Cell Biol Int 11 (2012)

Contribution of Murine Bone Marrow Mesenchymal Stem Cells to Pancreas Regeneration after Partial Pancreatectomy in Mice.

Han F, Wang CY, Yang L, Zhan SD, Zhang M, Tian K.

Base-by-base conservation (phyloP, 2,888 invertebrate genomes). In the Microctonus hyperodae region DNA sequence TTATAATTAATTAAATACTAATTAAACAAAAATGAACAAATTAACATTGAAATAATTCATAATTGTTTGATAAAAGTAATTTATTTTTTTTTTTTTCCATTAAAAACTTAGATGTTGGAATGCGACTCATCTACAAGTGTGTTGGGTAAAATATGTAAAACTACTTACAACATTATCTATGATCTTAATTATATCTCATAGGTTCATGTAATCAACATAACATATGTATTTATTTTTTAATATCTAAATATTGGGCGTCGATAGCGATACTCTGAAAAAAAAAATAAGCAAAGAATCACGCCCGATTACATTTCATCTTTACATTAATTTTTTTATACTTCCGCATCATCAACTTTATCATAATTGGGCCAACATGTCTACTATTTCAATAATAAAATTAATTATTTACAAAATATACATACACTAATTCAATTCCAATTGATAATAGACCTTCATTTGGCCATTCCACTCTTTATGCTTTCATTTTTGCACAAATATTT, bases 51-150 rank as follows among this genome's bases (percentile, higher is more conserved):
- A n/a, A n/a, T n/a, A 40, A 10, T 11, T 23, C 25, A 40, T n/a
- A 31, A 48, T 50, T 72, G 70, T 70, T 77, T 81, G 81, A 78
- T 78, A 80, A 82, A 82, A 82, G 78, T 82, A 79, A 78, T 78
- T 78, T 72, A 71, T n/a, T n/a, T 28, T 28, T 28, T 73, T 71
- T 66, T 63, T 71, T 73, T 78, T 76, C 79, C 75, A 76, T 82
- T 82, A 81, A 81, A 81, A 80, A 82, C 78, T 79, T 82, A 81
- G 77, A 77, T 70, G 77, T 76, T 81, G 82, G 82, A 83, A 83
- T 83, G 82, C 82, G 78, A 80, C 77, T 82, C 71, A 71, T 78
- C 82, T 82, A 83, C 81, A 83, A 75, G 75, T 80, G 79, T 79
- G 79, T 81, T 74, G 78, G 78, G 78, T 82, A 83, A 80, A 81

Recent studies have suggested that the implantation of bone marrow mesenchymal stem cells (BMSCs) has emerged as a potential method of treatment for tissue damage, but the in vivo differentiation of BMSCs in an injured pancreas and its therapeutic effects have not yet been determined. The aim of our studies was to investigate the potential of BMSCs to contribute to the parenchyma and mesenchymal components of the pancreas during rapid regeneration, and we preliminarily explored the molecular mechanisms of this process. In this study, we intravenously infused GFP+ BMSCs into the tail veins of mice that had received a 65%~70% partial pancreatectomy, while mice that had only received a partial pancreatectomy and mice that had only been injected with BMSCs served as controls. Four weeks later, the injected GFP+ BMSCs were diffusely engrafted in the pancreatic parenchyma and mesenchyma of the recipient mice with pancreatic injuries and were differentiated into pancreatic ductal epithelial cells (accounted for 1.7±0.3%), vascular endothelial cells (accounted for 3.2±0.6%) and pancreatic stellate cells (PSCs) (accounted for 5.2±1.6%) but not any pancreatic beta cells or neural cells. Significantly more engrafted and differentiated GFP+ BMSCs were observed in the regenerating pancreas than in the normal pancreas. For the mice that received a partial pancreatectomy, the pancreatic weight/body weight of the mice with BMSC treatment ((0.225±0.042)%) was more than that of the mice without BMSC treatment ((0.183±0.021)%) (p<0.05). In addition, real time RT-PCR showed that the expression levels of miR-9 and miR-204 in the engrafted BMSCs (5.2-fold and 2.6-fold, p<0.05, respectively) were increased compared with wild-type BMSCs. We also observed a significant reduction in the expression of miR-375 (0.71-fold, p<0.05) in engrafted GFP+ BMSCs compared with wild-type BMSCs. Here, we demonstrate that BMSCs can be a potential cell bank for treating pancreatic injuries by contributing to a variety of cell types; this process might be related to the expression of miR-9, miR-204 and miR-375.

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